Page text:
Fate and Destiny are words that have been thrown around the media in the aftermath of United's second European Cup victory.
Fifty years since the Munich air disaster, it seemed only right, but to the neutral it appeared that Lady Luck was wearing the AIG jersey.
This is not an anti-United article, but it's irritating and annoying at how many bounces, decisions, or simply the rub of the green that goes Manchester's way.
Going all the way back to April 2006, when United trailed Everton and Chelsea and led Bolton, a simple cross was dropped by the goalkeeper Turner to the feet of John O'Shea, and the rest is history.
Closer to the present, the Wigan away game was a classic example of the Reds riding their luck.
Wigan should have had a spot kick when the ball clearly struck Ferdinand's armin the box, and Paul Scholes should have been sent off when he rugby-tackled Valencia.
Yet United went on to claim their 10th Premiership crown at the JJB. Add the amount of last-minute goals the Reds have scored this year at vital times, and their luck held despite a titanic effort by Chelsea.
The Blues were to be ousted by United's luck yet again in Europe's premier competition last night. The amount of times Chelsea struck the woodwork, all to no avail, was sickening.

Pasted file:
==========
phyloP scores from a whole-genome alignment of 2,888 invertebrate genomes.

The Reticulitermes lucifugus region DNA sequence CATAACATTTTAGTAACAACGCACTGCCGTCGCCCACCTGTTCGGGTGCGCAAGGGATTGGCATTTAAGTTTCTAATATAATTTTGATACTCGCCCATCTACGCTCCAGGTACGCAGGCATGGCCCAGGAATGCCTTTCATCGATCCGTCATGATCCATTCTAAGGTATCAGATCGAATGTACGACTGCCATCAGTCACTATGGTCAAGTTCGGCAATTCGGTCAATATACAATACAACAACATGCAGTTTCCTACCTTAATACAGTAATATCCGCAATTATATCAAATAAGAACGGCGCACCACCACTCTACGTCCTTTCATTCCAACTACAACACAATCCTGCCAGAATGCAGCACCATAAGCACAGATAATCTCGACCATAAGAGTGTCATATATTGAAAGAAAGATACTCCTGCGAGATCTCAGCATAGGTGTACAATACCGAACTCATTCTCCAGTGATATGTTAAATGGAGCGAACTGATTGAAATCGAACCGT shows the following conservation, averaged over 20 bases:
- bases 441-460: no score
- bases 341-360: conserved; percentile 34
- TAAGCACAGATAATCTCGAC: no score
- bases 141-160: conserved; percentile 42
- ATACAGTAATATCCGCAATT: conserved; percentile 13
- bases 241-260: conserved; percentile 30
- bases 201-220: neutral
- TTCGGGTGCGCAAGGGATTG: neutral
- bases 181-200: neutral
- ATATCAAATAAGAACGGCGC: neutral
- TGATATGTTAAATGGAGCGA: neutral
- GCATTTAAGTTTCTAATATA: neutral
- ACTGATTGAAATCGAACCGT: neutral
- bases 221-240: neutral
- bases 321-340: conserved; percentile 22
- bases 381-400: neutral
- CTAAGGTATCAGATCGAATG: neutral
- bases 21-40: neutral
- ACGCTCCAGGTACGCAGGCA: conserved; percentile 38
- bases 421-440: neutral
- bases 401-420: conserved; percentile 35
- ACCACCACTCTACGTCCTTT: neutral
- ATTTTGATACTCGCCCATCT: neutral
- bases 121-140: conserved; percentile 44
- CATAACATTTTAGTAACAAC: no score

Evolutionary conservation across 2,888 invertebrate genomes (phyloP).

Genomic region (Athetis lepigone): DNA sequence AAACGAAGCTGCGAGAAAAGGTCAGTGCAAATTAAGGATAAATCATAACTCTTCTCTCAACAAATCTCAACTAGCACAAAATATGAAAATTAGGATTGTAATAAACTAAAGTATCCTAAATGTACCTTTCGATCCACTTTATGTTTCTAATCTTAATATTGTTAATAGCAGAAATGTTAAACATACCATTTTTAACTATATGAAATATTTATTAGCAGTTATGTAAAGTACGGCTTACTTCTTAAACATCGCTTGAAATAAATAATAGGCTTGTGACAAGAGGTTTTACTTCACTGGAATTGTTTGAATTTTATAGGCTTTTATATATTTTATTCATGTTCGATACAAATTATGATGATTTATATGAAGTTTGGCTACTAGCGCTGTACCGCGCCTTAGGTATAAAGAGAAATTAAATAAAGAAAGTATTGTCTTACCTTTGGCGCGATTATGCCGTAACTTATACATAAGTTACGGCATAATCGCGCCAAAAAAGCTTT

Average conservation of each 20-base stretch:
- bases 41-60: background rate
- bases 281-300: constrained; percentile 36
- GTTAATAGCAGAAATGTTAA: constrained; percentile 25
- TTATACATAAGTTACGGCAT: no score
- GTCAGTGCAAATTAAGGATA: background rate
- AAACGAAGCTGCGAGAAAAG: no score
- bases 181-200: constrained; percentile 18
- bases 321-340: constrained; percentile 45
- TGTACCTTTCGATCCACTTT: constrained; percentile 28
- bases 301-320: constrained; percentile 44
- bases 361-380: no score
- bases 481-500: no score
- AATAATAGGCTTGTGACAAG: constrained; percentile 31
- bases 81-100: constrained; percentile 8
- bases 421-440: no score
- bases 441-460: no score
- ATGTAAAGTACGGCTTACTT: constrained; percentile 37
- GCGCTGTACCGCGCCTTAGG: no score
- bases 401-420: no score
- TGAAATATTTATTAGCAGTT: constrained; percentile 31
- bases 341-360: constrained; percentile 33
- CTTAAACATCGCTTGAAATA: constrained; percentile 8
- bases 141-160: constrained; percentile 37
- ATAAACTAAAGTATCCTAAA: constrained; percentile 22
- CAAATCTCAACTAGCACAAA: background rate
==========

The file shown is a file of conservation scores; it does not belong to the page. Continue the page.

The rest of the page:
To cap it all off, John Terry's unfortunate slip as he was about to hammer the final nail into their coffin was the catalyst for United's comeback. A piece of turf stood between the cup going to London instead of Manchester.
They say champions make their own luck, but I doubt very much of what went right this year was orchestrated by the men in red.
Roman Abramovich can spend as much of his Russian rubels as he wants, but sadly, luck and fortune aren't for sale on the transfer market.
Take nothing away from Man Utd; their performances have been good all year, and they deserved a lot of what they got.
But I don't think either the Premiership or Champions League would be residing in Old Trafford without a significant amount of luck.